In 1672, a man named George Grando died in the east European village of Kring. A monk of St. Paul buried the body and went to console Grando’s wife. When he arrived at the widow’s home, the spectral image of George Grando was sitting behind the door. Everyone in the house fled from the apparition, but the image was soon seen again.
George Grando began to haunt the evening streets of Kring, tapping on the doors of homes. Grando would leave before anyone would answer the knocking. It didn’t take long for the citizens of Kring to notice that the occupants of these houses were dropping like flies. It didn’t help that Grando’s wife claimed he would come home to her at nights, make her fall into a deep sleep, then drink her blood.
A party of townsmen decided to take action. One day they went to Grando’s gravesite and opened the tomb. What they saw shocked them. Grando looked perfectly healthy. He even looked happy, with a slight smile upon his lips. The townsmen panicked and ran back to Kring. Fortunately, the chief magistrate was able to round them up again.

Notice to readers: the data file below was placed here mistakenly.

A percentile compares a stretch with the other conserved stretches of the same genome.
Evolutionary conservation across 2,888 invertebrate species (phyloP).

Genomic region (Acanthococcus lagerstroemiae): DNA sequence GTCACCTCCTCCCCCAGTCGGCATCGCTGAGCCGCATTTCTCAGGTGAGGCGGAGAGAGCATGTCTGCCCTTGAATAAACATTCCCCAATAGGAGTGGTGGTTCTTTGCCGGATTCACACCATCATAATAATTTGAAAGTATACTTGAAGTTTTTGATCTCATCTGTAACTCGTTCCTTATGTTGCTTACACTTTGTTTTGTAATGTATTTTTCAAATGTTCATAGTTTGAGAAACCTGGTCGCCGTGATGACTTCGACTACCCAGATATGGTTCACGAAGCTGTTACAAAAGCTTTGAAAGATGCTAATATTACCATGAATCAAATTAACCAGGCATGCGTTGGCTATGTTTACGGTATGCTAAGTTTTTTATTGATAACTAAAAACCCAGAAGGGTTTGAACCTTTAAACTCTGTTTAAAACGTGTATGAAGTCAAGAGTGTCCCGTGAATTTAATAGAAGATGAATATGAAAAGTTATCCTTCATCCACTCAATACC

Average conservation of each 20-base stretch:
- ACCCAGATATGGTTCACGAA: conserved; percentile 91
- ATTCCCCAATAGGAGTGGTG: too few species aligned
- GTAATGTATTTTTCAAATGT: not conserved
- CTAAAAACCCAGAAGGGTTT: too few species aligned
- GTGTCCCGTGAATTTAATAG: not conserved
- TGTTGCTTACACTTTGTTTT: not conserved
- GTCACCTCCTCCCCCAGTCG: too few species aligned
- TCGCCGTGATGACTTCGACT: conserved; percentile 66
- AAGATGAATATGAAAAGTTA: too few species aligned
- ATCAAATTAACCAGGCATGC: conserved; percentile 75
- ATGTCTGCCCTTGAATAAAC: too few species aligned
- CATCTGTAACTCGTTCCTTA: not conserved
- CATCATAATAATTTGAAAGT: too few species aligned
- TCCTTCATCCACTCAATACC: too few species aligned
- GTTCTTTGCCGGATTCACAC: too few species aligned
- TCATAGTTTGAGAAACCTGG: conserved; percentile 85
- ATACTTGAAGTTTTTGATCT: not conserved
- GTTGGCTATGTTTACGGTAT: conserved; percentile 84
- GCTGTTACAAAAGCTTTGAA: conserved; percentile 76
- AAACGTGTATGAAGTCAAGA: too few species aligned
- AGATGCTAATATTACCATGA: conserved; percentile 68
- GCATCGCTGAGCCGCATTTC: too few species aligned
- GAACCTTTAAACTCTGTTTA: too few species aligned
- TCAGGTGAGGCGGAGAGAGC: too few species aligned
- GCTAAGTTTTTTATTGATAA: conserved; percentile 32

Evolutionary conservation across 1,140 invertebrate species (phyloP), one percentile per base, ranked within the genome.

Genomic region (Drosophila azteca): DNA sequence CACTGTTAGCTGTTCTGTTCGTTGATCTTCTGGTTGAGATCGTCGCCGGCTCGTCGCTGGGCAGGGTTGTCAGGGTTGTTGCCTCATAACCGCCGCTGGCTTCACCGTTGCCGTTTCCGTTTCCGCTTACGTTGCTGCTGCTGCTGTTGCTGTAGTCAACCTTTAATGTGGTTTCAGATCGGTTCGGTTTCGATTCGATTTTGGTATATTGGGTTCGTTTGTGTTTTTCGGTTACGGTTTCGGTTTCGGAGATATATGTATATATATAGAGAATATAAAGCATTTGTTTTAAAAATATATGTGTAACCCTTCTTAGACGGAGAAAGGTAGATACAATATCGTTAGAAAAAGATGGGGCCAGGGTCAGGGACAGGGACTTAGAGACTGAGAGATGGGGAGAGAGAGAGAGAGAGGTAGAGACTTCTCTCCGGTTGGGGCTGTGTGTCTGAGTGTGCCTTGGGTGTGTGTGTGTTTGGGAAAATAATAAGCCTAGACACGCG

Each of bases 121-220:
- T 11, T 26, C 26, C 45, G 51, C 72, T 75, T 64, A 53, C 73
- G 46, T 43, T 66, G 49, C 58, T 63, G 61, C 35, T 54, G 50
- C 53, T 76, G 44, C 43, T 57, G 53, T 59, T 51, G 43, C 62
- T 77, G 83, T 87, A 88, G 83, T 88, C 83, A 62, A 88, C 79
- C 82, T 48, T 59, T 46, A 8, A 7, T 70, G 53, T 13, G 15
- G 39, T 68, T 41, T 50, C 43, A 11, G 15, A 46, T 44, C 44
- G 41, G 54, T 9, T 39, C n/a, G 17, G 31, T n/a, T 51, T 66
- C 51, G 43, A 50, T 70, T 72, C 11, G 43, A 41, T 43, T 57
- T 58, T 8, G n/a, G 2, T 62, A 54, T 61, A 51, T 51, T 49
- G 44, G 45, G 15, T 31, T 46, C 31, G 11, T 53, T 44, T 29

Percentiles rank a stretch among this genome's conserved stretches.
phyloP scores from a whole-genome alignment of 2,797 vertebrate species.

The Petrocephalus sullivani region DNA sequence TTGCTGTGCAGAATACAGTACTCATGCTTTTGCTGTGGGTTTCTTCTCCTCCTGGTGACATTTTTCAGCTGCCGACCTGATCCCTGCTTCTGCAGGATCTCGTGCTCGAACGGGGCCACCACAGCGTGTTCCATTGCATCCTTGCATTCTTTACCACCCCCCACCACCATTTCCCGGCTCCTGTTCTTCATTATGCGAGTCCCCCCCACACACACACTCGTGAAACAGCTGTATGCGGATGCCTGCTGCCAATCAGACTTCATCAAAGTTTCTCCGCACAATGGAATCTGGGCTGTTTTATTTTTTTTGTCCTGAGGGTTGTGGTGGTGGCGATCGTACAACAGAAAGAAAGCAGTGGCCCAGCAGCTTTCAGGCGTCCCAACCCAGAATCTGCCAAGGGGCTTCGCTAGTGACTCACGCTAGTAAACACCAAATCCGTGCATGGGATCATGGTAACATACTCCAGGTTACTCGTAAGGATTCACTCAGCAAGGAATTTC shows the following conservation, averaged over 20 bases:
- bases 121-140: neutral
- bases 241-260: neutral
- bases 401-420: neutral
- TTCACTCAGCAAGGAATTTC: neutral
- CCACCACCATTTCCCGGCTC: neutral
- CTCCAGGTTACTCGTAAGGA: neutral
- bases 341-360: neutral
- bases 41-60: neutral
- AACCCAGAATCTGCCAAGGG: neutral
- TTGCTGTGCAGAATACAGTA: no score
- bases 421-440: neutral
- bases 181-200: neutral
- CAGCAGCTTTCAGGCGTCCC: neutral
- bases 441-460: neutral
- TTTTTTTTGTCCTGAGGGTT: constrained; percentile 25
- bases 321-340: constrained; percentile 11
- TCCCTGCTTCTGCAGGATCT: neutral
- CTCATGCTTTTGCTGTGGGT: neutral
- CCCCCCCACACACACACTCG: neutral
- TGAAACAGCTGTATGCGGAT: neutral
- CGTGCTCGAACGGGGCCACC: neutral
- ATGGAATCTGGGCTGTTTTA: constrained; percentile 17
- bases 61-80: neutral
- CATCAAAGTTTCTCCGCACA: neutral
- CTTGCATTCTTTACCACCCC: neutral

This time they were not to be deterred from their ugly task. They even brought a priest with them, armed with a sharp stake, carved all of hawthorn.
The priest wasted no time in taking charge. He knelt down beside the corpse, holding a crucifix before its eyes. The priest began to pray: “O vampire, look at this. Here is Jesus Christ who loosed us from the pains of Hell and died for us upon the tree.”
Grando began to weep, tears coursing down his cheeks. Then the stake was placed to Grando’s chest and slammed with a mallet. Nothing happened. The staked didn’t even break the skin. Filled with resolve, the priest tried again, and this time the stake merely bounced off Grando’s chest. The priest tried again and again, but to no avail. Finally, one of the townsmen grabbed an axe an decapitated the corpse. Grando let fly a bone-curdling scream, arms and legs flailing, and his spirit left his body forever.